A sequel to the baroque superhero adventure Kick-Ass had long seemed a fevered dream of the comic's creator Mark Millar, who has developed a notoriety for leaking "news" that is either conjecture or wishful thinking. So when Millar declared that Kick-Ass 2 would go into production this summer, we were a bit leery. However, with The Avengers showing there's still a serious love of superhero features among moviegoers, all the studios are looking to capitalize, and so Universal is moving forward on Kick-Ass 2 with Cry_Wolf helmer Jeff Wadlow usurping Kick-Ass director Matthew Vaughn, who is too busy developing X-Men: First Class 2 to return. Nonetheless, Vaughn will help produce the sequel, which is slated to shoot in London this September.
Comic Book Movie uncovered these and more details on Kick-Ass 2 while attending a panel discussion that included Wadlow, who gamely answered questions about the upcoming adventure. The writer-director revealed he penned the screenplay over the holidays, and sought to find a place where the first movie and the second graphic novel intersect. Like its precursor, Kick-Ass 2 will take some departures from its source material, Millar's comic of the same name, as Wadlow explains:
As to specifics, he hopes to play up Hit Girl's part, despite the fact that her story is "sidelined" in Millar's second book. As she gives up her superhero alter-ego in the comic, its story instead focuses on Kick-Ass and Red Mist's evolution to the Motherfucker, a more vicious villainous incarnation. However, this approach may be problematic, as Moretz hasn't yet signed on to the sequel, though Wadlow says the two have met, she's read the script and is by his estimation, "very excited about what we're doing with Hit-Girl."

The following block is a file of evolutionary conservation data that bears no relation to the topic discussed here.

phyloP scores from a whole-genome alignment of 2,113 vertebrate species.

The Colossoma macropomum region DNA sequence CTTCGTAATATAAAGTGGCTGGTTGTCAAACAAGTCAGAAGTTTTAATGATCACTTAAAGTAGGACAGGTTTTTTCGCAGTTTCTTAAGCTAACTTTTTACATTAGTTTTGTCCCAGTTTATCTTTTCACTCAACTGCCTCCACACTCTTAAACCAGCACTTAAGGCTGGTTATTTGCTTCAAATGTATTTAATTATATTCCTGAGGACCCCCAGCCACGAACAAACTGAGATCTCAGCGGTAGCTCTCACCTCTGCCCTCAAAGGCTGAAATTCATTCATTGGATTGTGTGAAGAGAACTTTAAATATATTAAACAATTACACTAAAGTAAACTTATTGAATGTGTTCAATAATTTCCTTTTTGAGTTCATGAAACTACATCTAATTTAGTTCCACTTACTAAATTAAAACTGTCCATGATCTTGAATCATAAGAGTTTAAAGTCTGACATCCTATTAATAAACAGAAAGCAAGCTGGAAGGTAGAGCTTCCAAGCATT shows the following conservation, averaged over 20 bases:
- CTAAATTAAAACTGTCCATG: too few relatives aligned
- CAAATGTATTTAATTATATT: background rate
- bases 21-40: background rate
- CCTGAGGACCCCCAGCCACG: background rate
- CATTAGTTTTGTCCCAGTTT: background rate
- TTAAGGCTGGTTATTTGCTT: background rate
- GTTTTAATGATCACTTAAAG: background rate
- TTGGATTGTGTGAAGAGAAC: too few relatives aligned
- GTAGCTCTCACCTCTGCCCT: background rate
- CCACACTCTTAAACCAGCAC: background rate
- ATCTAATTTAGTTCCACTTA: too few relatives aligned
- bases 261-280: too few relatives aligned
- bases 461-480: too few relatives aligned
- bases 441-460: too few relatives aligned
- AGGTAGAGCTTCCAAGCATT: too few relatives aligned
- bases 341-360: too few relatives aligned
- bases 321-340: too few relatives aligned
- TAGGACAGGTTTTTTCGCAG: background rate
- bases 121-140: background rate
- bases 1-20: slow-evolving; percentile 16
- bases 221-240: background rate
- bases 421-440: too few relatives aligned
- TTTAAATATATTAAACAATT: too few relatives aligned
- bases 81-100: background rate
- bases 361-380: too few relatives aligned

Kick-Ass stars Aaron Johnson and Christopher Mintz-Plasse are also said to be in talks, but it seems far more likely they'd be game to reprise their roles as their careers haven't exactly blown up as Moretz's has. Since her brazen breakthrough with pint-sized and foul-mouthed Hit Girl, the starlet delighted horror fans with Let Me In, and dazzled critics with Hugo. However, her most recent efforts aren’t faring so well. Dark Shadows tanked its opening weekend, accruing only $29 million, which smarts with a bloated budget of $150 mil. Plus this batty comedy—as well as the gritty coming-of-age tale Hick—were generally panned by critics. Could this urge her to return to the role that first won her such good will? Let's hope so, both because her upcoming Carrie remake is a risky venture, and because Kick-Ass 2 wouldn't be nearly as hard-hitting without her.
Staff writer at CinemaBlend.
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